Baltimore took care of one potential free agent-to-be by signing shortstop J.J. Hardy to a three-year, $22.5 million extension, but Dan Connolly of the Baltimore Sun speculates that the Orioles will be shopping setup man Koji Uehara leading up to the July 31 trade deadline.
Uehara has around $1 million remaining on this year’s contract and his deal also includes a $4 million option for 2012 that vests with 55 appearances or 25 games finished. Right now he’s on pace for 70 appearances and 33 games finished, so any team that deals for Uehara would be doing so with an eye on keeping him for next season.
He didn’t draw a ton of interest as a free agent, in part because of injury concerns and in part because of a limited track record as a reliever, but Uehara has been healthy and dominant this year with a 1.88 ERA, .150 opponents’ batting average, and 58/8 K/BB ratio in 44 innings.
Combined with his work out of the bullpen last season and the 36-year-old right-hander now has a 2.35 ERA, .187 opponents’ batting average, and 113/13 K/BB ratio in 88 career innings as a reliever. If the Orioles make him available plenty of contending teams should be very interested.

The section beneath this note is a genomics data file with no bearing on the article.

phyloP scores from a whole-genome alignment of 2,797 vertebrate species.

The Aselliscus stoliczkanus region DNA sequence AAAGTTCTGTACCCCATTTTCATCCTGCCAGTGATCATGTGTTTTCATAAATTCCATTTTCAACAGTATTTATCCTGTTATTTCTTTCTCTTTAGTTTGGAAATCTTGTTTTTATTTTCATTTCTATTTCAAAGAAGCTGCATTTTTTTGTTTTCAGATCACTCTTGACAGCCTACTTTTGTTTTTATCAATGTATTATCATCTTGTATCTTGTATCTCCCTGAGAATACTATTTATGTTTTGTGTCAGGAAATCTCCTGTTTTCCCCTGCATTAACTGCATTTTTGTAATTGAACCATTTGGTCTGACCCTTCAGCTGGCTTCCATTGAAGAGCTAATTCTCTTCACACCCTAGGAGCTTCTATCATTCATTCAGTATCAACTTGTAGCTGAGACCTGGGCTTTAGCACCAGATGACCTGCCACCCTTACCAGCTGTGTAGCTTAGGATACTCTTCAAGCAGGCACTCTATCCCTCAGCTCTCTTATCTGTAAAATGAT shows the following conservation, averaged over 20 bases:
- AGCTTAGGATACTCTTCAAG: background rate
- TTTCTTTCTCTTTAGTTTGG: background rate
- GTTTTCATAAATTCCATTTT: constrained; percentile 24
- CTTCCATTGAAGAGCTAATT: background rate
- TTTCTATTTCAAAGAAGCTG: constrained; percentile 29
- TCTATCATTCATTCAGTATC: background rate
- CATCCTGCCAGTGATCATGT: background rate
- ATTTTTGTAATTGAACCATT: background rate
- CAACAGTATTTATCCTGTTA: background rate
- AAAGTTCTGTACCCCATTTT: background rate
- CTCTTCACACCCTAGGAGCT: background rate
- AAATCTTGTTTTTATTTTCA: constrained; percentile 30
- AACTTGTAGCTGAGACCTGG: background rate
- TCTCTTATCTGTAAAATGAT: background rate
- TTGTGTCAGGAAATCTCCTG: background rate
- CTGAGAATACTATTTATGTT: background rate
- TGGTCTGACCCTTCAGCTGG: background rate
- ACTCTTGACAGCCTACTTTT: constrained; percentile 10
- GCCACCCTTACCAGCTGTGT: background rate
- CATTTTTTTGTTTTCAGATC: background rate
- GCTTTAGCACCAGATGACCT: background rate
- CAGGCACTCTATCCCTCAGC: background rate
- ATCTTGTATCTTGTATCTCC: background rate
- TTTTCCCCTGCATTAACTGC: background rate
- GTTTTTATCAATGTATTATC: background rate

Japanese League commissioner Atsushi Saito announced that Japan’s professional baseball season will open on June 19. Teams can being practice games on June 2. There will be no fans. Indeed, the league has not yet even begun to seriously discuss a plan for fans to begin attending games, though that may happen eventually.
The season will begin three months after its originally scheduled opening day of March 20. It will be 120 games long. Teams in each six-team league — the Central League and Pacific League — will play 24 games against each league opponent. There will be no interleague play and no all-star game.
The announcement came in the wake of a national state of emergency being lifted for both Tokyo and the island of Hokkaido. The rest of the country emerged from the state of emergency earlier this month. This will allow the Japanese leagues to follow leagues in South Korea and Taiwan which have been playing for several weeks.
In the United States, Major League Baseball is hoping to resume spring training in mid June before launching a shortened regular season in early July. That plan is contingent on the league and the players’ union coming to an agreement on both financial arrangements and safety protocols for a 2020 season. Negotiations on both are ongoing. Major League Baseball will, reportedly, make a formal proposal about player compensation tomorrow.